Fans, businesses react to 2017 Packers schedule
GREEN BAY – Fans and business owners agree the Green Bay Packers' 2017 schedule has some challenges, but it isn't the worst they've seen.
"The schedule is better than last year by far. There's more balance to it," said Jay Bushmaker, a season-ticket holder in the Twin Cities, thinking back to 2016's stretch of five home games in seven weeks, followed by three consecutive road games. That said, playing Seattle, Atlanta (in the launch of its new stadium) and Dallas in the first five weeks, and three road games in December, wouldn't have been his first choice.
The release of the Packers' schedule is a big deal in Green Bay, the NFL's smallest market. Police, concession workers, bars and restaurants, homeowners who park cars in their yards, potential brides and many others analyze days, dates and times closely.
Everyone agrees the marquee game of the regular season will be Week 1, on Sept. 10 against Seattle at Lambeau Field. The Seahawks are a Packers rival and their fans travel well.
"The return of Eddie Lacy really spices things up. We're getting a lot of inquiries about that one," said Dennis Garrity of Event USA in Ashwaubenon.
There are several improvements over last year, said Jim Kratowicz, chief operating officer of Titletown Brewing Co. in Green Bay. The NFL moved the Christmas weekend games to Saturday instead of Christmas Eve and the Packers don't have four straight home games early in the season, followed by most of November on the road.
The Packers have two ticket packages. Green with six regular-season games and Gold with two. Gold Package games are always the second and fifth home games. The Packers do it that way so they do not favor one package over the other. But random chance has tested Gold Package fans, many of whom are from southeastern Wisconsin, by giving them night games on a regular basis. This year the schedule doubles down with a Monday night game against Detroit.
Bill Wenzel of Titletown Tickets & Tours in Ashwaubenon said noon games sell best overall.
"We get a lot of people who drive from say Iowa and Chicago and Milwaukee. They like when it's a noon game and they can go home," he said. "Games in October are pretty good for us. The game against New Orleans (Oct. 22) is probably one of the most attractive times of the year and time of the day. People like to come with the leaves changing and the weather decent."
Kratowicz is not wild about another Thursday night game against the Bears. Garrity and Wenzel are more optimistic. If there has to be a Thursday game, the Bears are a good choice, they said, but Kratowicz is concerned fans will drive up late and not stick around after. Like most restaurant and bar owners, he prefers 3:25 p.m. games, because they mean business before and after.
Andy Diehl is not a season-ticket holder, but expects to attend two or three games at Lambeau Field and one or two on the road. Pittsburgh and Cleveland are among his bucket list stadiums — he's trying to get to all 32 — but thinks a Thanksgiving weekend game in Pittsburgh will be expensive and a December game in Cleveland is, well, a December game in Cleveland. He may opt for Minnesota's new stadium instead.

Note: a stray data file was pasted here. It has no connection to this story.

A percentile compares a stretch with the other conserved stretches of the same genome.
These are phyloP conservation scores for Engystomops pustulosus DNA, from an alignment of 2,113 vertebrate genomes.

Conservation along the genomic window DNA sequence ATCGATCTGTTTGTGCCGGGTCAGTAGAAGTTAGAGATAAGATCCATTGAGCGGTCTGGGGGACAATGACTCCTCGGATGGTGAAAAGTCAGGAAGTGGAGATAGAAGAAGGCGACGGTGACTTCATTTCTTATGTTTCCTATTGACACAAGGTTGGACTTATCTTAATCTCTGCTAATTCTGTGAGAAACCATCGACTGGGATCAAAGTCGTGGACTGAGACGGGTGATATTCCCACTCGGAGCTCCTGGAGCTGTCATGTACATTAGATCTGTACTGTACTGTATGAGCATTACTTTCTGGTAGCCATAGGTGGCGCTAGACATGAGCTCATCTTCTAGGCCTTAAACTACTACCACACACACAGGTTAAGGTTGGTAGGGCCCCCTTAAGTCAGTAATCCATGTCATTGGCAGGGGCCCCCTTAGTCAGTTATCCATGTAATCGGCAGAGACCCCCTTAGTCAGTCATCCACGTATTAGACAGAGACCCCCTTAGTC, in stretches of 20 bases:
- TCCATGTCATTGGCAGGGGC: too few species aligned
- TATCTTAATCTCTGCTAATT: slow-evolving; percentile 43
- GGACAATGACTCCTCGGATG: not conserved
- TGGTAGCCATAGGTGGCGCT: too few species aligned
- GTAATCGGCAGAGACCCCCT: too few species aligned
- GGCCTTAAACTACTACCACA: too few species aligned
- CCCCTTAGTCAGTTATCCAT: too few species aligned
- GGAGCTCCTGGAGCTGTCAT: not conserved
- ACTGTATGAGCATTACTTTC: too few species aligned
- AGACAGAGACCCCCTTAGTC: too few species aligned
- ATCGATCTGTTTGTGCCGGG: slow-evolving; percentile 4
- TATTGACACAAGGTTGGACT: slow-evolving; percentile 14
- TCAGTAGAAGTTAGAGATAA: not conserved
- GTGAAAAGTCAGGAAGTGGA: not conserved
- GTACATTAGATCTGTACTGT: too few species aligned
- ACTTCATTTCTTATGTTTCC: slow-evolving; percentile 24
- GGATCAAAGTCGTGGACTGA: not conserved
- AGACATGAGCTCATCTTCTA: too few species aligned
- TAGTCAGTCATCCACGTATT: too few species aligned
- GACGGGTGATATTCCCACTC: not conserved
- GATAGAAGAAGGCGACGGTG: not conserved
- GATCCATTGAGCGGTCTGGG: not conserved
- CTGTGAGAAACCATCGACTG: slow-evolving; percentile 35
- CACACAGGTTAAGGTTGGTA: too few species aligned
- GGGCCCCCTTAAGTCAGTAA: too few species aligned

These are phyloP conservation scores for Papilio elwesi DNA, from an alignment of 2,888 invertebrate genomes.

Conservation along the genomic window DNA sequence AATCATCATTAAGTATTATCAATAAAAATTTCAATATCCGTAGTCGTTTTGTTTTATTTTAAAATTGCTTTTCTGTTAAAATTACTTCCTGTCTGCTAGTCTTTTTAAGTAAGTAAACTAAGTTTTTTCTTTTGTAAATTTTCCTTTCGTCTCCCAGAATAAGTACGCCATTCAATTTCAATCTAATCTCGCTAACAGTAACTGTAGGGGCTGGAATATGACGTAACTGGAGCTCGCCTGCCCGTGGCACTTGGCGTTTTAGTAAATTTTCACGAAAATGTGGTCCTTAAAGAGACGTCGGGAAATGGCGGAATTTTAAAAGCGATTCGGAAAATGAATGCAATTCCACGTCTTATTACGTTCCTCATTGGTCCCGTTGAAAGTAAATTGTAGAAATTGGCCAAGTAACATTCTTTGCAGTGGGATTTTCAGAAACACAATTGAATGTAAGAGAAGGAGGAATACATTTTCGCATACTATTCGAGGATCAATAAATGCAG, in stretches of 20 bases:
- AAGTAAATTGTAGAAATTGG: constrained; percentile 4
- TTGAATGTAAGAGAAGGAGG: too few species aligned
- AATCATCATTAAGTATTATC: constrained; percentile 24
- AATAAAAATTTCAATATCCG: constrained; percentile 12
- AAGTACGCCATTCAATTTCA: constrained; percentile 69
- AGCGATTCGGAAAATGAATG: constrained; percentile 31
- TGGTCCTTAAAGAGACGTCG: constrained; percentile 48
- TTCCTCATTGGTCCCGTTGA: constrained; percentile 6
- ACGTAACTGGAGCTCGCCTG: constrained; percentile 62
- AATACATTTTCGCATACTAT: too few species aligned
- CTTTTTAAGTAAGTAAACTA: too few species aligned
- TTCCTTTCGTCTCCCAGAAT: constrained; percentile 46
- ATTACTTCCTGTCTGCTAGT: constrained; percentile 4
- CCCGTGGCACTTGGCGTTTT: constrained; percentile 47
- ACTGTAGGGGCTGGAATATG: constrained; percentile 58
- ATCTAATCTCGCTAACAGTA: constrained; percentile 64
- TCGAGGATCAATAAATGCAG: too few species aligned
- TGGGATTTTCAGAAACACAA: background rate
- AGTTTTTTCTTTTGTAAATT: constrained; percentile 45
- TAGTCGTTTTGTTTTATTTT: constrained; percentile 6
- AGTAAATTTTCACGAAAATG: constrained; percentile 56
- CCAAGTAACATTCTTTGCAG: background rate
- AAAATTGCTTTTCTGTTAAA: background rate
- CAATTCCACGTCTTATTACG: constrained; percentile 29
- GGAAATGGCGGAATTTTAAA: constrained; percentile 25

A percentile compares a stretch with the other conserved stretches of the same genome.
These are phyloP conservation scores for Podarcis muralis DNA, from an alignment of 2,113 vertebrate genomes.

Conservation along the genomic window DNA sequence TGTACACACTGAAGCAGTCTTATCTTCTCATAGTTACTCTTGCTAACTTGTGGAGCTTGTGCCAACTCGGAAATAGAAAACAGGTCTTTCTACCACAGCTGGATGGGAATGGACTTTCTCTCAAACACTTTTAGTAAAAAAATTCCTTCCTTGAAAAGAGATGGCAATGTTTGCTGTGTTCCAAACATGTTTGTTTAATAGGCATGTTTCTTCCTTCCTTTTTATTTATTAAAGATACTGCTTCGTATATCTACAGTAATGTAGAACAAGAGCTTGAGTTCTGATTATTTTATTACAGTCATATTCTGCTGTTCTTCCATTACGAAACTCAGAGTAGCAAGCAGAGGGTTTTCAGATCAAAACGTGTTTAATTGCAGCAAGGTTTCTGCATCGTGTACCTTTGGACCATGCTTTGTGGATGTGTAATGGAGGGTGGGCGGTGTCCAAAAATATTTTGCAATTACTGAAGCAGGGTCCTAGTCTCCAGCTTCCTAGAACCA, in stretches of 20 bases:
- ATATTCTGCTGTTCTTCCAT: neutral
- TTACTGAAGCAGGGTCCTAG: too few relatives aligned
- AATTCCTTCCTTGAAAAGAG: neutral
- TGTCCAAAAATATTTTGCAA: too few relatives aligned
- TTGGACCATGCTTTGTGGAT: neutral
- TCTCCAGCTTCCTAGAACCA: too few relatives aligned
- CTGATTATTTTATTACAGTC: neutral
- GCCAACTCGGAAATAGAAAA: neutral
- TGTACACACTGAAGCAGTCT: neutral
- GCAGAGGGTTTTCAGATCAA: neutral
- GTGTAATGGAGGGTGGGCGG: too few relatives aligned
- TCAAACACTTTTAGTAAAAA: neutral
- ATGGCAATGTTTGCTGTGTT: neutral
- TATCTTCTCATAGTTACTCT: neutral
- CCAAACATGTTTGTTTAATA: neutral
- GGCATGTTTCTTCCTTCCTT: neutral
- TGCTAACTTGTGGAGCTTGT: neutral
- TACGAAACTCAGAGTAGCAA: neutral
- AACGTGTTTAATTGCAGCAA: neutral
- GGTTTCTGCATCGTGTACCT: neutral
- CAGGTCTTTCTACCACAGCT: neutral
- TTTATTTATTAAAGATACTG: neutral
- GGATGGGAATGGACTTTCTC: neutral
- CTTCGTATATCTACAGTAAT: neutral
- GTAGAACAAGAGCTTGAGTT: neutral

Diehl said night games in Green Bay are tough — he lives in Kohler — but also can be cheaper than noon games.
"I think if you look back, a noon game vs. a lesser opponent is more expensive than a Monday night game against someone like the Seahawks," even if the night game means taking a day or two off work, he said.
Bushmaker will go to five Lambeau games, the game in Minnesota and to Pittsburgh for "Sunday Night Football."
"I prefer afternoon and night games," he said. "Traveling back home from Green Bay ... I don't usually get to town until later Saturday, so it's nice to have the later start instead of getting out to the stadium district by 8 or 9 in the morning for a noon game."
Justin Gundelach, who lives in Rochester, Minn., said it's always a challenge to get to a game, and schedulers often make the decision for him. This year, he's narrowed it down to three, one in Minneapolis and two at Lambeau.
"If I were to come to a game in 2017, and not miss time at work or the deer stand, my only options are weeks 6, 13 and 16," he said. "My goal right now is to get to the Week 6 game and one of the other two."
As a Packers fan in far-enough-off Henderson, Ky., Dillon Oakley is glad to see so many prime-time games because he'll be able to watch them on TV. He plans to attend at least one game at Lambeau Field, the Packers and Ravens matchup on Nov. 19.
"It is a noon game, which works out better for me since I live 10 hours away," he said. "It allows me to get home the same day as the game."
He's also considering the Sept. 17 game in Atlanta, which is about half the distance from Henderson as is Green Bay.
The schedule could be worse, Wenzel said. It could be all noon games.
"If you've got a lot of noon games, you're not a very good team," he said.
» Packers host Baltimore on Nov. 19, the second day of the deer hunting season.
» Five of the first eight games are at Lambeau Field. Five of the final eight are on the road, including three of the last four.
» Lambeau Field will host two games in four days, Sept. 24 against Cincinnati and Sept. 28 against Chicago.
» Gold Package fans once again get a 7:30 p.m. game, "Monday Night Football" vs. Detroit on Nov. 6.